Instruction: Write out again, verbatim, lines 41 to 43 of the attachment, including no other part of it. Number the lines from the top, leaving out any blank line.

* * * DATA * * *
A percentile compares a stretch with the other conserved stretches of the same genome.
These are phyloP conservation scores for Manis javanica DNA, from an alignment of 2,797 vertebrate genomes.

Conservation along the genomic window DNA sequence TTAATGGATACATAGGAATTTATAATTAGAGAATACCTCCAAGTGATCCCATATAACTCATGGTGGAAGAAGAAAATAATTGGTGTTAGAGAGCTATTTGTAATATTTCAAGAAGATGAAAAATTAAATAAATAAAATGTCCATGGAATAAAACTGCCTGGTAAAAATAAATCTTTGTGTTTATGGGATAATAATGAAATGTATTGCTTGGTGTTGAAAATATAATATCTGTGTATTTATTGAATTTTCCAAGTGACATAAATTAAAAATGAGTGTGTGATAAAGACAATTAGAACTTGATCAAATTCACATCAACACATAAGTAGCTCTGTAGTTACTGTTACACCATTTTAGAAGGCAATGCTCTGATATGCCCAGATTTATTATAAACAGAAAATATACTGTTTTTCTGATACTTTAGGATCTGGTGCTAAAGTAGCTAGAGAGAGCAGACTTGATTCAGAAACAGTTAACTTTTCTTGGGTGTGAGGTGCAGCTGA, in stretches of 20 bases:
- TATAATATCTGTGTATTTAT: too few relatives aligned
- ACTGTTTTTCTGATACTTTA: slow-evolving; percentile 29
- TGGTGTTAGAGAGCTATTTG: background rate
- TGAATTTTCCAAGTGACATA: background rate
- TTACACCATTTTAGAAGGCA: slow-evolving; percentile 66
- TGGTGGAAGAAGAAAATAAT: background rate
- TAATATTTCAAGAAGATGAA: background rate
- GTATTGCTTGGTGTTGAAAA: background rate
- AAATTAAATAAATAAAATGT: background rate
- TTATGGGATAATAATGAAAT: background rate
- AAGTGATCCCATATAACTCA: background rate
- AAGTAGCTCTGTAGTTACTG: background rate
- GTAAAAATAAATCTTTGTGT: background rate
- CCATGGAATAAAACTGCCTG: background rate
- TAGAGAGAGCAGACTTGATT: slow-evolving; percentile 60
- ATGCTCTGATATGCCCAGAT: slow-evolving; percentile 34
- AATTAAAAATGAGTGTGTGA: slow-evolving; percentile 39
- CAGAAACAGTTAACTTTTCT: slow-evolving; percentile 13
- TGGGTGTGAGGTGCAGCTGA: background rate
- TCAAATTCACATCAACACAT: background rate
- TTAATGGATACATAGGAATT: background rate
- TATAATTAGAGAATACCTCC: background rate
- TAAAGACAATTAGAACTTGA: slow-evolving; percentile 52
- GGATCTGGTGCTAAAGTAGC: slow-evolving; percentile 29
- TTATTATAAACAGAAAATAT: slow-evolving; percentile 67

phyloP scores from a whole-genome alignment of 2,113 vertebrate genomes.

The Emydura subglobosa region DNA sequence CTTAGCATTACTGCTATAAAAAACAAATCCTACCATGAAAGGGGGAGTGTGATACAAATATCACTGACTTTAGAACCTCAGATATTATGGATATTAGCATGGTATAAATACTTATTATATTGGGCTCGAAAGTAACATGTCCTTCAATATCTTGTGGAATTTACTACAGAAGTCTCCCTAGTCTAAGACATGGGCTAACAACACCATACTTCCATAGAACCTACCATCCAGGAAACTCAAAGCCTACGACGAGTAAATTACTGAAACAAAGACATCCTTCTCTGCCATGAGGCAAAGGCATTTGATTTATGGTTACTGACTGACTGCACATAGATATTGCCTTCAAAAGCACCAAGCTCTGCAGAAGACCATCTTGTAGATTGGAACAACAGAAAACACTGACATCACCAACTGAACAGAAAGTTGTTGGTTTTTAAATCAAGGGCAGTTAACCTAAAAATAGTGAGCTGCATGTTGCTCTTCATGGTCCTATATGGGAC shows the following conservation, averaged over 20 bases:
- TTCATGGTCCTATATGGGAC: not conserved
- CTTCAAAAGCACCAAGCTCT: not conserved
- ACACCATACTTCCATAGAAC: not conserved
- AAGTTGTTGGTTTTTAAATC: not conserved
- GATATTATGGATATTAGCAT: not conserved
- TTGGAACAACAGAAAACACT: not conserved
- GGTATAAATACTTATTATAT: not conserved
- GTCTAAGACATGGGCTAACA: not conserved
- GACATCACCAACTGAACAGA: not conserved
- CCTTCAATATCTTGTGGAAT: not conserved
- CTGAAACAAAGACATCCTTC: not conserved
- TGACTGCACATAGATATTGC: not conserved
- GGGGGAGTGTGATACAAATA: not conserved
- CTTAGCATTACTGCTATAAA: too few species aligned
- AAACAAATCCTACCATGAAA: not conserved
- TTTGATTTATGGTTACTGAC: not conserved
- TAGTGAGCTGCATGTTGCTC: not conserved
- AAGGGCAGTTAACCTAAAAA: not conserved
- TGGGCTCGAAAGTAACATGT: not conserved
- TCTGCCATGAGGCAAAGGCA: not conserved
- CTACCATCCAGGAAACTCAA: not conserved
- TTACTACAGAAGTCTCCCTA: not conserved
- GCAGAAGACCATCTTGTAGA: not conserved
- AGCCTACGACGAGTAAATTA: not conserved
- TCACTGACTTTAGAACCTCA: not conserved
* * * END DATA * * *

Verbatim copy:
- CTGAAACAAAGACATCCTTC: not conserved
- TGACTGCACATAGATATTGC: not conserved
- GGGGGAGTGTGATACAAATA: not conserved